Habitat

Habitat and Ecology

Habitat and Ecology
This species inhabits coral reefs and associated calcareous rock habitat (Allen 1991) to depths of 100 m. It is omnivorous, feeds on benthic microalgae, sessile crustacea and worms and mobile benthic crustacea.

Systems
  • Marine
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Environment

reef-associated; non-migratory; marine; depth range 1 - 5 m (Ref. 9334)
  • Schneider, W. and F. Krupp 1995 Pomacentridae. Castañetas, jaquetas y petacas. p. 1392-1404. In W. Fischer, F. Krupp, W. Schneider, C. Sommer, K.E. Carpenter and V. Niem (eds.) Guia FAO para Identification de Especies para lo Fines de la Pesca. Pacifico Centro-Oriental. 3 Vols. FAO, Rome. (Ref. 9334)   http://www.fishbase.org/references/FBRefSummary.php?id=9334&speccode=11853 External link.
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Depth: 1 - 5m.
From 1 to 5 meters.

Habitat: reef-associated. Inhabits coral and rocky inshore reefs. Omnivorous (Ref. 9334).
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Salinity: Marine, Marine Only

Inshore/Offshore: Inshore, Inshore Only

Water Column Position: Bottom, Bottom only

Habitat: Reef (rock &/or coral), Reef only, Corals, Reef associated (reef + edges-water column & soft bottom)

FishBase Habitat: Reef Associated
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Trophic Strategy

Feeding

Feeding Group: Omnivore

Diet: benthic microalgae, mobile benthic crustacea (shrimps/crabs), sessile crustacea, sessile worms
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Life History and Behavior

Life Cycle

Oviparous, distinct pairing during breeding (Ref. 205). Eggs are demersal and adhere to the substrate (Ref. 205). Males guard and aerate the eggs (Ref. 205).
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Reproduction

Egg Type: Benthic, Pelagic larva
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Conservation

Conservation Status

IUCN Red List Assessment


Red List Category
NT
Near Threatened

Red List Criteria

Version
3.1

Year Assessed
2010

Assessor/s
Allen, G. & Robertson, R.

Reviewer/s
Carpenter, K., Polidoro, B. & Livingstone, S. (Global Marine Species Assessment Team)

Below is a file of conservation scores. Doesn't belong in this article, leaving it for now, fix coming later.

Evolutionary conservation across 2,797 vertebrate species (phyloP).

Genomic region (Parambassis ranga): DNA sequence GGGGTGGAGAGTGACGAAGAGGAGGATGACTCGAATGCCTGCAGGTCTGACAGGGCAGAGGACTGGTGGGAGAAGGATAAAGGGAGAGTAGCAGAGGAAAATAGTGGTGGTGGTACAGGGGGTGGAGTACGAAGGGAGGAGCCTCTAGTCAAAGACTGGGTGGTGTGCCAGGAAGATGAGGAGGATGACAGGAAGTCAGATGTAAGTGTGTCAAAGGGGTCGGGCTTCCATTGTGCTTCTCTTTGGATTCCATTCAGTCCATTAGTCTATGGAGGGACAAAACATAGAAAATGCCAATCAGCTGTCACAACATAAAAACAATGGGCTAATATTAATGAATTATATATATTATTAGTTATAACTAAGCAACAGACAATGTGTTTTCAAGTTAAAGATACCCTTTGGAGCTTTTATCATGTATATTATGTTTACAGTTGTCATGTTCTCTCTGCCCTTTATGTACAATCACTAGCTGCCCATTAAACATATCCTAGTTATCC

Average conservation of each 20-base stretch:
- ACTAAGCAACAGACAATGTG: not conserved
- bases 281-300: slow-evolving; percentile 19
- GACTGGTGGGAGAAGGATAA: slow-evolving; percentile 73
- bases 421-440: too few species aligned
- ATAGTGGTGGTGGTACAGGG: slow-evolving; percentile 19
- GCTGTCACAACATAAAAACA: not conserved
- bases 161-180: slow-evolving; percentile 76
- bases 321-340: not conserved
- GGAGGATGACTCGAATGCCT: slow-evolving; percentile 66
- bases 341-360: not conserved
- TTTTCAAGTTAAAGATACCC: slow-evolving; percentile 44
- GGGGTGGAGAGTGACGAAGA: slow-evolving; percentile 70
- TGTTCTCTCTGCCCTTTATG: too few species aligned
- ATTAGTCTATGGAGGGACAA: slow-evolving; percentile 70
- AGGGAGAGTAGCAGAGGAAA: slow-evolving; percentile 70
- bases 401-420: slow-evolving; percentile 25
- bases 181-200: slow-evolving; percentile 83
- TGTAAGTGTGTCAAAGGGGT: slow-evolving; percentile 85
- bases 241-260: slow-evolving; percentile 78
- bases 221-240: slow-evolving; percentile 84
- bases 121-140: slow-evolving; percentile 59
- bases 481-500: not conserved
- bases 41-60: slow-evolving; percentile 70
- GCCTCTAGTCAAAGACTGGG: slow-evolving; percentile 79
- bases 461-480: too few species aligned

Contributor/s

Justification
This species is restricted to Clipperton Island reefs, and has an area of occupancy of less than 10 km². Regional experts support the plausible threat of the increased duration and frequency of ENSO events that can cause severe and rapid declines for restricted-range, shallow-water species in this region of the Eastern Tropical Pacific. Because it is found in deeper water and therefore is not expected to decline as quickly as more shallow-water species, it is listed as Near Threatened under Criterion D2.
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IUCN Red List: Not evaluated / Listed

CITES: Not listed
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Population

Population
According to Robertson and Allen (1996), this species was relatively commonly at the Clipperton Atoll.

Population Trend
Unknown
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Threats

Major Threats
In the Eastern Tropical Pacific, severe localized fish species declines have occurred after strong ENSO events that result in shallow waters that are too warm and nutrient poor for extended periods of time (Grove 1985, Edgar et al. 2009). The frequency and duration of ENSO events in this region of the Eastern Tropical Pacific (e.g. the up-welling zone off the coast of Peru, Ecuador, Colombia, Panama and the offshore islands) appears to be increasing (Glynn and Ault 2000, Soto 2001, Chen et al. 2004). Given this species’ restricted distribution and shallow water habitat, oceanographic environmental changes, such as those associated with future ENSO events, may have detrimental effects on the survival of this species.

However, this species is found in deeper waters and declines for this species may not be as severe as for other more shallow-water species.
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Near Threatened (NT)
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Management

Conservation Actions

Conservation Actions
There are no conservation measures known for this species.